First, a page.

- Jan 5, 2005
don't even get me started on what i could do if i had a GCMS =POhh... now see that's a neat experiment - but it's a HUGE subject. In other invertebrates/vertebrate systems, this is often done with trace levels of pheromones/chemicals to recognise siblings. Unfortunately, this is difficult to detect/measure in most labs. I know a group back home looking at this in frogs, and were having a huge problem measuring/detecting and quantifying this.
To give an indication of what they ended up using, they had tadpoles in jars with water and a 'head-space' of air. This air was then passed into a neat device which costs a cool NZD$200,000 called a Selected Ion Flow Tube (SIFT - and was developed in house for the task) which used mass spectrometry/time of reaction analysis to detect products of pheromone reactions in a vacuum to quantify and detect.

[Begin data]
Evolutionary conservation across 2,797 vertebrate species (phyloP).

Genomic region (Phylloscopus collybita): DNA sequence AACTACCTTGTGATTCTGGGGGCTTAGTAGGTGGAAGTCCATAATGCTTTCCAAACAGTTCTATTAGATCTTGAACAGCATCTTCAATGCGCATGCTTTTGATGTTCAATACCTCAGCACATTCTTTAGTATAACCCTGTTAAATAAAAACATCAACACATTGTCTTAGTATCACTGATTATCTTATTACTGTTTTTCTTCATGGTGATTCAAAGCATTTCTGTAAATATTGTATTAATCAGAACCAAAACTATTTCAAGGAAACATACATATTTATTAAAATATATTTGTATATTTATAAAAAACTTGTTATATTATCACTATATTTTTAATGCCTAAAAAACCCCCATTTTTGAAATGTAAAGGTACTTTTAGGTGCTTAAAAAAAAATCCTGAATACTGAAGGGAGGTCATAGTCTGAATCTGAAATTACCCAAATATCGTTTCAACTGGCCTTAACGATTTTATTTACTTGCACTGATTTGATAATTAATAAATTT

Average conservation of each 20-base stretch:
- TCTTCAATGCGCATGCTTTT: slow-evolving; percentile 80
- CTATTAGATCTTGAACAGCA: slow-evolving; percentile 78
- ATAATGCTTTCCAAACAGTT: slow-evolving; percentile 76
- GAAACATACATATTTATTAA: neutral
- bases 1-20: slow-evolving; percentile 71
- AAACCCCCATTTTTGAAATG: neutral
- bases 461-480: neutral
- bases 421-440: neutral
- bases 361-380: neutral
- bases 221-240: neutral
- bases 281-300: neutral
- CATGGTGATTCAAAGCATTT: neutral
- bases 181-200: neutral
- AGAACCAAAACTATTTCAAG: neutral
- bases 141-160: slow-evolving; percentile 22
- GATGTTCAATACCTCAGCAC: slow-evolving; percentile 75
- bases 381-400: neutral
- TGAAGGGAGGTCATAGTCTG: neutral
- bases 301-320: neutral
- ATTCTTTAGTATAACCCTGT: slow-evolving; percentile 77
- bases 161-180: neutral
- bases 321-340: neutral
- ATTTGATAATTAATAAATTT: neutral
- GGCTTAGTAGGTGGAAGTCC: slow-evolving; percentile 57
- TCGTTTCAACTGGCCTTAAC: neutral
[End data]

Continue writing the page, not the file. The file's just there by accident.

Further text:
And even after this, they didn't have a good answer.
But Damn, that would make a fantastic project.
^ another reason why i love the hobby! how many other times have you had q's answered and custom contributions by a freaking leading author(s)!?I would caution you to think twice about officially allowing a 7th grader (maybe 13 years old?) to keep and manipulate a P. murinus or any other tarantula that is known to have a potent bite. It's conceivable THE BITE could turn into the science fair project, much to everybody's dismay! And our hobby doesn't need that sort of PR.
How about using Brachypelma albopilosum, the curlyhair instead? The power fed males growth and mature extremely fast.
Good show, though! I love the whole concept!